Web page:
Providing moisturizing hand cream or lotion near sinks can help maintain skin health. Frequent hand washing and sanitizer use can dry out skin, causing cracks and irritation. Supplying gentle hand cream improves hand hygiene by preventing damaged skin. It also encourages employees to wash hands properly without fear of skin drying.
Provide regular training to employees on proper hand hygiene. Demonstrate proper hand washing techniques directly at sinks. Refresh information on critical times to wash hands like before eating, after using the bathroom, after coughing or sneezing, and after handling chemicals or raw foods. Ongoing training ensures employees make hand hygiene part of their regular routines.
Managers should do periodic walkthroughs to check hand washing stations. Make sure soap dispensers are stocked and operational. Look for empty paper towel dispensers and overflowing waste bins. Ensure sink basins are clean and supplies like hand cream are stocked. Regular compliance checks ensure hand hygiene standards are maintained.
Having properly equipped and maintained hand washing stations is essential for every facility. Providing warm water, soap, towels and sanitizers encourages employees to practice good hand hygiene. Proper hand washing facilities combined with training onhand washing technique helps ensure a healthier, more productive workplace. Maintaining accessible and fully stocked hand washing stations is a simple way every business can reduce illness and support public health.
Frequently Asked Questions About Hand Washing Stations
How many hand washing stations should a facility have?
The number of required hand washing stations depends on the size of the facility and number of employees. More sinks are needed for larger facilities. A good rule of thumb is to have one sink for every 15-20 employees. Hand washing sinks should also be located within 25 feet of toilet facilities.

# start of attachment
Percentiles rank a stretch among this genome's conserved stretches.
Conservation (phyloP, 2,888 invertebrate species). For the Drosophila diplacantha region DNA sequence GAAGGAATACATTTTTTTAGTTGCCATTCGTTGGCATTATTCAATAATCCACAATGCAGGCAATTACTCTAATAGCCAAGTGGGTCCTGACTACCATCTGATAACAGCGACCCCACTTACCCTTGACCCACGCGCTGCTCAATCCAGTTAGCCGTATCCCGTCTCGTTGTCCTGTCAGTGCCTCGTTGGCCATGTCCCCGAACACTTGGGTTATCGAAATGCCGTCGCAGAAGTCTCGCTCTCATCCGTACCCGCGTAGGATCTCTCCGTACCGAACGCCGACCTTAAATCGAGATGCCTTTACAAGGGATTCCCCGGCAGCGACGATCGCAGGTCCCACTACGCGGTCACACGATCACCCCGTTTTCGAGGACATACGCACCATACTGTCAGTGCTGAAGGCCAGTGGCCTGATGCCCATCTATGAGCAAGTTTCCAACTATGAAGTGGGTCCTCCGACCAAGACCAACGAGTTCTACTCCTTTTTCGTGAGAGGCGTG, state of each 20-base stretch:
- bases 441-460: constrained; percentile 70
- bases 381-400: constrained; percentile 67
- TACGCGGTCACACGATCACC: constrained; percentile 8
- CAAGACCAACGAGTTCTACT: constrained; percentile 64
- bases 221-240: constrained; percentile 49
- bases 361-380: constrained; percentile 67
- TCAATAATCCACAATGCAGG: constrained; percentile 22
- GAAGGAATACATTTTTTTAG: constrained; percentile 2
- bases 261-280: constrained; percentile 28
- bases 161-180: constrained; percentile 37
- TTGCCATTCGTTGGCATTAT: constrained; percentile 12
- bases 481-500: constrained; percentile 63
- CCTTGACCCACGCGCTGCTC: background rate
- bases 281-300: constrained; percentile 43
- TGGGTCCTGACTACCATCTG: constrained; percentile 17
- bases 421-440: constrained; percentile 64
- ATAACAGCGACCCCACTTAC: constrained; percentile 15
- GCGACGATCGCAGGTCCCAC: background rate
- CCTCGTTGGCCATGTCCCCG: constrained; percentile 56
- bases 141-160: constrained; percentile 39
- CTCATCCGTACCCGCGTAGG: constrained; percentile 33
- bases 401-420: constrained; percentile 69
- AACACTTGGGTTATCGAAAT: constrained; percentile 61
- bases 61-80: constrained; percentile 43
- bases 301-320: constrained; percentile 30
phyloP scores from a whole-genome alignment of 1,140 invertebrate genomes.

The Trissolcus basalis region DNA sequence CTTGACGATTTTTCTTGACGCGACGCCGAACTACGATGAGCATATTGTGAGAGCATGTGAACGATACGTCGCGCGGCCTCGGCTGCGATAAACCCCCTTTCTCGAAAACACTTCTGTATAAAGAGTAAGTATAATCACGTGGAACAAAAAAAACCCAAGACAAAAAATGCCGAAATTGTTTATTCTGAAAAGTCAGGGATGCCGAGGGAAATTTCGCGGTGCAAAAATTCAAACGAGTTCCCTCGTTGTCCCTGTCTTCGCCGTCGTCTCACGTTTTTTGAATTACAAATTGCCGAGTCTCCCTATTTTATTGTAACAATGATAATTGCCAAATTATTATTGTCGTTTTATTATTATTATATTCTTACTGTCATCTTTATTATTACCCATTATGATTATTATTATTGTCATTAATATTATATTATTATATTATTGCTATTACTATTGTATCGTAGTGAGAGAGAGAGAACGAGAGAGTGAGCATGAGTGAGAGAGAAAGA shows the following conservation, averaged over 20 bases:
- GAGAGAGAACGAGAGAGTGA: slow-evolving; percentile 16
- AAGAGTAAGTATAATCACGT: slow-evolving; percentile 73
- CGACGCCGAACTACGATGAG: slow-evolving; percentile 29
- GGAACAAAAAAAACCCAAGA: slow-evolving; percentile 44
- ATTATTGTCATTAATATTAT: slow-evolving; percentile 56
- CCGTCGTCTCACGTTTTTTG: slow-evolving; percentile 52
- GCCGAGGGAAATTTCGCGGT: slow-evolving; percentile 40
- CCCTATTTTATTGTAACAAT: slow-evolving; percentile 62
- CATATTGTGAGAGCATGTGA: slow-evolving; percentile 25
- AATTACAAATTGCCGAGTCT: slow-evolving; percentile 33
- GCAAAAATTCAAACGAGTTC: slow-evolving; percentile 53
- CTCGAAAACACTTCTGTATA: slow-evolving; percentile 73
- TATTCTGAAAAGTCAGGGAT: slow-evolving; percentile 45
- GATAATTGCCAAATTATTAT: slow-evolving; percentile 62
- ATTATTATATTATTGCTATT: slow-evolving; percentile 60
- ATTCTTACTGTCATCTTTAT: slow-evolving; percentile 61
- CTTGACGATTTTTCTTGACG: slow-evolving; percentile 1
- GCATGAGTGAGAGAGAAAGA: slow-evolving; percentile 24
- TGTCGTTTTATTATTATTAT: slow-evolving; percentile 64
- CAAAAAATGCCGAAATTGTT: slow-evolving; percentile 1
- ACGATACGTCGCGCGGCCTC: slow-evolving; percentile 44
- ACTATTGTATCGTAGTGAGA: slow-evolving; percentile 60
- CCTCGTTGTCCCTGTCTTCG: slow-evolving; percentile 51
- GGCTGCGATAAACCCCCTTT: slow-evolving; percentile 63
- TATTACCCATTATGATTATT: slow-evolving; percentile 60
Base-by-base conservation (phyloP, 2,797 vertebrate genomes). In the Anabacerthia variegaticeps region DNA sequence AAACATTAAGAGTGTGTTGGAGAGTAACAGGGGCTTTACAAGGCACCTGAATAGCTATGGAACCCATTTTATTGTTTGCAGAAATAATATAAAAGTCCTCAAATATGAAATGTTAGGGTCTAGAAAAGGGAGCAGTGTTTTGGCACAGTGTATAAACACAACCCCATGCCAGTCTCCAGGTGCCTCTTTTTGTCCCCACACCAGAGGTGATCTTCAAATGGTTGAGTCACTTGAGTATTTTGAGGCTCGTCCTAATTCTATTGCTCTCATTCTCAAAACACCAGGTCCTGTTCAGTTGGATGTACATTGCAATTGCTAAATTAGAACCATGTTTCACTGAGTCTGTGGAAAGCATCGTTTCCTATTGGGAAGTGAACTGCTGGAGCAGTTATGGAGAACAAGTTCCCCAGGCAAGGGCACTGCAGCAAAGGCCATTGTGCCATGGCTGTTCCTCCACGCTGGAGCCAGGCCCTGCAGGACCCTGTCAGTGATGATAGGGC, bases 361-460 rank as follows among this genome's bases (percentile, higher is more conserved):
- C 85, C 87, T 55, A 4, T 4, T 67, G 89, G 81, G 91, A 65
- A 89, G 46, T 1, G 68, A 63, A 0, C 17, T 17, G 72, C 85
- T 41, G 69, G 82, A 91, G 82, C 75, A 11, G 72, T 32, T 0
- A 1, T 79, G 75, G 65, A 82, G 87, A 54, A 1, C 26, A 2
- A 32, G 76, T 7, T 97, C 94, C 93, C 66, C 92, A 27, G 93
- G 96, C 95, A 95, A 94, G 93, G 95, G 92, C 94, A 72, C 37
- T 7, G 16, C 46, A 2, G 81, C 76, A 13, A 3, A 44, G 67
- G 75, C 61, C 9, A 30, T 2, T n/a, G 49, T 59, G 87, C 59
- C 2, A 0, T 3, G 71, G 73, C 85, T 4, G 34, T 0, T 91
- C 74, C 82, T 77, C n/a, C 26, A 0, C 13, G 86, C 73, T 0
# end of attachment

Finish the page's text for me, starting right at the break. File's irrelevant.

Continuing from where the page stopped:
Where should hand washing stations be located in a facility?
Refill soap, paper towels, and hand cream regularly. Empty trash cans when full. Clean sink basins, taps, counters and dispensers frequently. Check for leaks and clogs. Repair or replace damaged equipment like leaking sinks. Post reminder signage to wash hands.
Should businesses use antibacterial hand soaps?
Regular soap effectively removes germs – antibacterial ingredients provide no added benefit in consumer settings according to the FDA. Warm or cool running water combined with vigorous scrubbing with regular soap removes germs from hands effectively.
How long should employees wash their hands at sinks?
CDC guidelines say hands should be scrubbed with soap for at least 20 seconds to remove germs. Employees can time the 20 seconds by singing “Happy Birthday” twice through while lathering hands. Businesses can post signs with visual guides demonstrating the 20 second rule.
How often should employees wash their hands throughout the day?
The CDC recommends hand washing at key times including before and after work shifts, before eating food, after using the restroom, after coughing or sneezing, after touching commonly used items, before and after handling raw foods, after touching garbage, after handling chemicals/contaminants, and whenever hands are visibly dirty.Hand washing is a simple routine that goes a long way in reducing illness. Providing proper hand washing facilities and encouraging frequent hand hygiene protects employee health. Maintaining clean and well-stocked hand washing stations enables businesses to prevent illness and support public health.